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Next Phase of Hearings To Probe Barbour's RoleBy Dan Morgan and Lena H. Sun
Washington Post Staff Writers
Monday, July 21, 1997; Page A01
Not many people spend four years in a high position in Washington and leave with a halo, but a smooth-talking Mississippian by the name of Haley Barbour pulled off that feat last winter.
When he relinquished the chairmanship of the Republican National Committee and resumed his career as a lobbyist and lawyer, Barbour was widely hailed for restoring the GOP to financial health and helping to mastermind its stunning comeback after an electoral humiliation in 1992.
This week, in a hearing room on Capitol Hill, Senate Democrats hope to knock off Barbour's shiny halo by showing that he financed the Republican congressional victories in 1994 and 1996 in part with illegally gotten foreign cash.
Barbour has denied any wrongdoing, and a Republican senator who asked not to be named said the former RNC leader will present a vigorous defense.
The hearings follow two weeks of GOP efforts to highlight Democratic campaign fund-raising abuses. Because key figures such as former Democratic fund-raiser John Huang have refused to testify without a grant of immunity, Republicans have had to rely mainly on lesser-known witnesses and somewhat ambiguous testimony. The Democratic case, by contrast, will feature a prominent, colorful key witness Barbour and a straightforward theme that was summed up by the Governmental Affairs Committee's ranking Democrat, John Glenn (Ohio), on the first day of hearings:
"As far as I know, [this] is the only [case] where the head of a national political party knowingly and successfully solicited foreign money, infused it into the election process, and intentionally tried to cover it up."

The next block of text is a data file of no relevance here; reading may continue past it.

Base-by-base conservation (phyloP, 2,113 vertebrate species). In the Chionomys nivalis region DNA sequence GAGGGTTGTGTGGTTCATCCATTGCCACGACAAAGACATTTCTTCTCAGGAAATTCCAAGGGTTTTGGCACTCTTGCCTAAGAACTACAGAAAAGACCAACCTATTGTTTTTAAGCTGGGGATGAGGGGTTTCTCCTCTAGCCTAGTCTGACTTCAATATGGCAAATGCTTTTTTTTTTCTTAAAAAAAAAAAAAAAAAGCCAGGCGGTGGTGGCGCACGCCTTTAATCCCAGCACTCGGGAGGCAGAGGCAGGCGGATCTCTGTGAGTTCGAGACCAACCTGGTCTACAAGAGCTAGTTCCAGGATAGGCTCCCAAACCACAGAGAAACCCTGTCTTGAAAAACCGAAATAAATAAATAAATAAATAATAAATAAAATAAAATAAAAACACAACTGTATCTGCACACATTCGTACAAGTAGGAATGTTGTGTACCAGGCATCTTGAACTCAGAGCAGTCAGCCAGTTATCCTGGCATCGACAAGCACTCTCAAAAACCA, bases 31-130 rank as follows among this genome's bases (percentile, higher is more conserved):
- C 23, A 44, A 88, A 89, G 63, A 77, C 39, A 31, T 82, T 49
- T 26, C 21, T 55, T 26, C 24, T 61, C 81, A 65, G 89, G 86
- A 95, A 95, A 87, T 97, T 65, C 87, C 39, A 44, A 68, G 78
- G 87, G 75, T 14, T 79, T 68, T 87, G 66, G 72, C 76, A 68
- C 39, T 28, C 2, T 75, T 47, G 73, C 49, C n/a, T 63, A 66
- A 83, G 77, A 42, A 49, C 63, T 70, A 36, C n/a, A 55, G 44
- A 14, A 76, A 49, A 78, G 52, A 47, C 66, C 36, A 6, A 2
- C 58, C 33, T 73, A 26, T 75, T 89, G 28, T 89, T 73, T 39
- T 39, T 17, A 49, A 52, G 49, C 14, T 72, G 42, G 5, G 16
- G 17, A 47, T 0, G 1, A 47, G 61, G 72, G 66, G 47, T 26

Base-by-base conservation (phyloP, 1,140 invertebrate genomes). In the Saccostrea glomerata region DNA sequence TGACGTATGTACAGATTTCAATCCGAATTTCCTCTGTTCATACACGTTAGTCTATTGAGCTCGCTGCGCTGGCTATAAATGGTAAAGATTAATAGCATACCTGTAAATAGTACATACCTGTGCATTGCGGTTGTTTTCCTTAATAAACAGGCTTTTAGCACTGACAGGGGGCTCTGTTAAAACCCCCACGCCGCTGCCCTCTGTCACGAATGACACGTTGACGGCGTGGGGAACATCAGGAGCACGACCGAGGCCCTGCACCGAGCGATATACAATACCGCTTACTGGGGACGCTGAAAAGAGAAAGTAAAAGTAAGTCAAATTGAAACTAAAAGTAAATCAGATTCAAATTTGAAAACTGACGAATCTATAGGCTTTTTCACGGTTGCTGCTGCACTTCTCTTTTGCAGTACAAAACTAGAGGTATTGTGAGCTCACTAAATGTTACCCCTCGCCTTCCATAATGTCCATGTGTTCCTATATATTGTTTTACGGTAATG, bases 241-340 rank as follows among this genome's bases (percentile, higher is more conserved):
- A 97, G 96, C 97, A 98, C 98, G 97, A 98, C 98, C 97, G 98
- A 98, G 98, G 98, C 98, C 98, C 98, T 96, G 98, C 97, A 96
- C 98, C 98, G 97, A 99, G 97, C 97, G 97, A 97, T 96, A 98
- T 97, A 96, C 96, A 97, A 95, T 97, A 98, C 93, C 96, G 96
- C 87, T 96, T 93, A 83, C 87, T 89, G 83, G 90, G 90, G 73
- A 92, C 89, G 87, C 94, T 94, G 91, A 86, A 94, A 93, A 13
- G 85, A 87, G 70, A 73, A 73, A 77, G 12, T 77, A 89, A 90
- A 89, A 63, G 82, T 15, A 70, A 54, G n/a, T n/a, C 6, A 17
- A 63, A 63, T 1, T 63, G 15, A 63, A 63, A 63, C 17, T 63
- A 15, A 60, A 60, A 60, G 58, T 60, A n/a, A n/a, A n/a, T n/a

Glenn and his team of Senate investigators will attempt to document the charge by showing that Barbour solicited hundreds of thousands of dollars from Hong Kong businessman Ambrous Tung Young to subsidize the National Policy Forum, a GOP think tank founded by Barbour and subsidized by the RNC.
Shortly before the 1994 election, Young put up certificates of deposit to guarantee a commercial bank loan to the NPF, enabling the NPF to pay back $1.6 million to the RNC on Oct. 20, 1994, several weeks before the 1994 election.
Over the next several weeks, the RNC shifted a comparable amount of money to Republican Party organizations in 15 states where Republican candidates were believed to have a chance to defeat Democrats in races for governor, the Senate or the House.
On the same day that the NPF money was shifted to the RNC, for example, the RNC transferred $25,000 to the Idaho Republican State Central Committee. The committee got another $10,000 from the RNC on Oct. 28, and another $10,000 on Nov. 2.
Rep. Larry LaRocco, the Democratic incumbent in Idaho's 1st District, said he believes the RNC funds played a role in his defeat. His seat was one of those targeted by the GOP, which was running conservative Republican Helen Chenoweth against him.
Under Idaho's "motor voter" rules, some 32,000 voters registered on the day of the election, including 20,000 in the 1st District, due in part to a well-financed Republican get-out-the-vote campaign. LaRocco said his analysis indicated that most voted for Chenoweth, who won easily.
Republicans have a defense ready. They note that loan guarantees to the NPF came through a U.S. company that they believed mistakenly, as it turned out was using U.S. funds. And they contend that the National Policy Forum, which held conferences and published a book and a magazine, was separate from the RNC and, unlike political parties, legally could accept foreign contributions.